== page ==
How actress Vera Farmiga's directorial debut came together in an upstate New York facility in a barn
Outpost in the Woods
BCDF Pictures is a bit of a new kid on a decidedly exurb block, but given Farmiga’s track-record with independent film, it was a perfect match for both the director and facility. Founded by Claude and Brice Dal Farra-Claude had bought the former Arabian horse farm in Kerhonkson four years ago and had offered space there for Brice’s nonprofit, Anthropedia, a producer of mind and wellness DVDs-BCDF is now run by the brothers and their partner, Lauren Munsch. Jeremy Newmark is post supervisor. The company is currently finishing post on Bruce Beresford’s Peace, Love and Misunderstanding, a Jane Fonda/Catherine Keener comedy shot in nearby Woodstock, and could see up to five more films in production this year.
With Farmiga already attached, producers Matt Parker and Carly Hugo of The Group Entertainment sought financing from the Dal Farra brothers and quickly realized that the facility’s RED MX cameras and post setup were an economical answer to the production’s needs. “When I arrived in Kerhonkson for preproduction,” says Hugo, “there was still a lot of construction going on around me. It was a bit of a leap of faith going to a barn in upstate New York to see about financing our film and getting it made.” But the logistics-BCDF is only seven minutes from Farmiga’s house in Accord-were ideal. The timing, a little less so, but still urgent: Farmiga was four months pregnant when shooting began, and Hugo admits, “we did a lot of creative things with Spanx during the two months of filming.”
Farmiga with DP Michael McDonough on set near the director’s home and the Kerhonkson
facility (photo by Molly Hawkey for HG Entertainment).
BCDF’s primary building is a 35,000-square-foot barn made of corrugated steel that once housed those horses. It’s still being built out, but now includes four editing suites, a screening room, and several production offices. A separate building houses a full sound studio with a voiceover booth, two mixing rooms and a live room. Everything is networked on dedicated storage for the two primary Final Cut editing systems and, says Newmark, can be directly piped into the theater through the network. “We’ve been setting up the facility for several years now,” Newmark says. “But in the last year, we made a big push to get it to a highly functioning level.” During that process, he says, “a few of the guys from PostWorks,” including director of technology Matt Schneider, “came up to audit the facility for us, to make sure that the route we were going down was the right one, but also to help us tweak anything that needed improving. Up until that point, we were doing much smaller projects the best that we knew how. We had never had anyone come in from the outside and vet what we were doing. Lucky for us, they said everything we were doing was pretty much right on target. More important, Matt said it proves that you don’t have to be in the city and can be in the middle of nowhere and make this kind of production and post happen.”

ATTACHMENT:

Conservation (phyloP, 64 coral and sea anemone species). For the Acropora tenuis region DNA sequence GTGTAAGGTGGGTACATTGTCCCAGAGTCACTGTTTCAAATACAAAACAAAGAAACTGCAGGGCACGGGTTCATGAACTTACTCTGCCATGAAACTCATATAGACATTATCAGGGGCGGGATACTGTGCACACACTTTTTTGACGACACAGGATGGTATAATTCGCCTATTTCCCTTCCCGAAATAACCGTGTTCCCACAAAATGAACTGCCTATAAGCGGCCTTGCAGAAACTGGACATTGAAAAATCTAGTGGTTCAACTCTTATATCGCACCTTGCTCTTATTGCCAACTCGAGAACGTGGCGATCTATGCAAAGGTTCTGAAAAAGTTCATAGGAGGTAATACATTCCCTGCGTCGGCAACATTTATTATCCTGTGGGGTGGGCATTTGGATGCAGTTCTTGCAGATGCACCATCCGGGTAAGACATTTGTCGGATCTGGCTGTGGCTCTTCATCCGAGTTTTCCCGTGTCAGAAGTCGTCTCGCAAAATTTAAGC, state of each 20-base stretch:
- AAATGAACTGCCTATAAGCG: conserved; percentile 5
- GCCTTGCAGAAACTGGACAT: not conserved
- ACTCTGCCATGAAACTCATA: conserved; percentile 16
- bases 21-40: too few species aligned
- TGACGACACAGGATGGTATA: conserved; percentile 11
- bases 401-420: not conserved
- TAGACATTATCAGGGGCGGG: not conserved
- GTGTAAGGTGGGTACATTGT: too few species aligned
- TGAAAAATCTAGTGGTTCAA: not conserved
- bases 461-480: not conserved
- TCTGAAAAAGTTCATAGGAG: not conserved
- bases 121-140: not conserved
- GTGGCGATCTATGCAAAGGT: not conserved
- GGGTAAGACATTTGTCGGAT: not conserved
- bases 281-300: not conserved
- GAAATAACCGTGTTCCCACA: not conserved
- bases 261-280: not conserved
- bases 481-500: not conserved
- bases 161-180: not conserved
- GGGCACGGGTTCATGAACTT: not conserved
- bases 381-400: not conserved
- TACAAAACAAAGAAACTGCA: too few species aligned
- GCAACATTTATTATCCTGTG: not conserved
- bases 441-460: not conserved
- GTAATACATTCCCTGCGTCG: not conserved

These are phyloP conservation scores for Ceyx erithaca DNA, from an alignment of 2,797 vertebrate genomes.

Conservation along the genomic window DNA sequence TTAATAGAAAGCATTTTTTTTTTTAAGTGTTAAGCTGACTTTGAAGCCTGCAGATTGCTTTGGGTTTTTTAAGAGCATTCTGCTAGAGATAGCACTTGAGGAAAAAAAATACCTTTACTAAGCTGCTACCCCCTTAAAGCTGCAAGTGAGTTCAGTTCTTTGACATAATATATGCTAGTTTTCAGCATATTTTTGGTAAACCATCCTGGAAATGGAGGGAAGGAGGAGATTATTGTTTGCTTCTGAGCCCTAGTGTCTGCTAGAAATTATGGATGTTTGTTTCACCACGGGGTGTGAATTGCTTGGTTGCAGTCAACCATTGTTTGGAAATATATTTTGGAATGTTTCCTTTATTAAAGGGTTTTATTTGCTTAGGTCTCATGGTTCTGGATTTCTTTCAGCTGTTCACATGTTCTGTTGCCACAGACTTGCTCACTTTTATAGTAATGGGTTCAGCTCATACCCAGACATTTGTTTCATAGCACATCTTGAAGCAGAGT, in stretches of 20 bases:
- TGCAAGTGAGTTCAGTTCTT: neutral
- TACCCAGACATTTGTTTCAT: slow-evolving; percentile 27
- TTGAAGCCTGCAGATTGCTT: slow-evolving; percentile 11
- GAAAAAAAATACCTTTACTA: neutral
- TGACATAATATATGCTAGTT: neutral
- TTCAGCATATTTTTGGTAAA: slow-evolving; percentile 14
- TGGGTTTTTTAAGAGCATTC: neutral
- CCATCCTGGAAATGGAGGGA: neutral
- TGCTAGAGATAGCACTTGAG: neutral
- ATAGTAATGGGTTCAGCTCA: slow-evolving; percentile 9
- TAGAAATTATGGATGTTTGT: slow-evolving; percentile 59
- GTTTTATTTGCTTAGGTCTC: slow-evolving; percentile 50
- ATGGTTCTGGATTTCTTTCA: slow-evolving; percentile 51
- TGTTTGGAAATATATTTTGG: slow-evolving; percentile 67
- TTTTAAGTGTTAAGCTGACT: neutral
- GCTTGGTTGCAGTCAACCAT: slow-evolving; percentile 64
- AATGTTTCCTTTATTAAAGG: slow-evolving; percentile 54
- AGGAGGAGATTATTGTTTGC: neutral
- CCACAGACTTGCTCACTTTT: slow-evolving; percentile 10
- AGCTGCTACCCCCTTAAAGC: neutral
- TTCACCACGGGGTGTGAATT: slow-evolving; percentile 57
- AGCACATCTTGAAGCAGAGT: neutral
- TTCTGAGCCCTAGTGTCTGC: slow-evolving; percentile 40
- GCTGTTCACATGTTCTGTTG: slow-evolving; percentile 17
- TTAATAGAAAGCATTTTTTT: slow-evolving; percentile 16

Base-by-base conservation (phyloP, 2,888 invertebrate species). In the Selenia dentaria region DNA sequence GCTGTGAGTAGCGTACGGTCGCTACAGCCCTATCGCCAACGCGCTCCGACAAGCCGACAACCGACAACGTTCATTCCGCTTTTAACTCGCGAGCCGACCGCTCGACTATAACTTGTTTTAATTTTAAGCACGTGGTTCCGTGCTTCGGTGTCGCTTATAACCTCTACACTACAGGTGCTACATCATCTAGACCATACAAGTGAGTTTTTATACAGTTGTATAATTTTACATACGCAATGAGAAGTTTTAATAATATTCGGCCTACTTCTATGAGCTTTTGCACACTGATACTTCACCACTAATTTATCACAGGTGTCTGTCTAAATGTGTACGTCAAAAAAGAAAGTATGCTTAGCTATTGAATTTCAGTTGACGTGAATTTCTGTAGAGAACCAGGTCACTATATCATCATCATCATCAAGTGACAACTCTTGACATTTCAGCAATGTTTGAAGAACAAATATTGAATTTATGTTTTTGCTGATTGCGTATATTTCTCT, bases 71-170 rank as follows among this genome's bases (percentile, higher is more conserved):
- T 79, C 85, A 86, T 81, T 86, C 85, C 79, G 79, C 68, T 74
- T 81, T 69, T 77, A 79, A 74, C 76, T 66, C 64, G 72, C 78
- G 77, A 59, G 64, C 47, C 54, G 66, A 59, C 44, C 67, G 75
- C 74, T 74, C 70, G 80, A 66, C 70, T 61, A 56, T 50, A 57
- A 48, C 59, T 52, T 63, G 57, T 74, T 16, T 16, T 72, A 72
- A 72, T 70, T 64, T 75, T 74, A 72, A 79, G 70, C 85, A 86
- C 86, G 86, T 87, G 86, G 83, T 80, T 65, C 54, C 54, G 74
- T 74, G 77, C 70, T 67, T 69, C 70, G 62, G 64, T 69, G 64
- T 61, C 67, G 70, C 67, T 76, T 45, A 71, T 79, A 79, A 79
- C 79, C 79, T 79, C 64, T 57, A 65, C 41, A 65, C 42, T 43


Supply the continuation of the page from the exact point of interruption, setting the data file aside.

Newmark has been “hammering out RED workflows,” he says, since BCDF took its first delivery of a camera three years ago. “We sold our original Sony F900s and are exclusively shooting RED from here on out. We chose RED purely for price/performance reasons. We ran it through a lot of testing before we sold our first F900.” BCDF now has two upgraded RED MX cameras in house. Originally a videographer, Newmark says he’s “a big advocate of getting the best image possible out of the camera.” With RED’s well-known compatibility with Final Cut, BCDF originally set up Higher Ground as a Final Cut production and footage was processed as ProRes with that workflow in mind.
Then Avid editor Colleen Sharp came on board three weeks into production, and the show had to quickly change its course.
Ramping Up Fast on Media Composer 5
When he first started seven years ago at BCDF’s nonprofit sister company and foundation, Anthropedia, Newmark cut projects on Avid systems. “We were an Avid shop shooting HD on Sony F900 cameras,” he says, “but we made the switch to Final Cut several years later for purely financial reasons. Before Avid’s management changed, to be honest, we were just not sure if certain promises could be delivered. It was a tough decision for us, but we were a very small company with very little money, so it was a huge investment for us to initially go with an Adrenaline. We took delivery of one of the first DNxHD boards. But we really wanted to finish uncompressed, and what we needed was a DS system. We didn’t have the money to upgrade to DS, so we changed course with Final Cut,” while still retaining its older Avid system.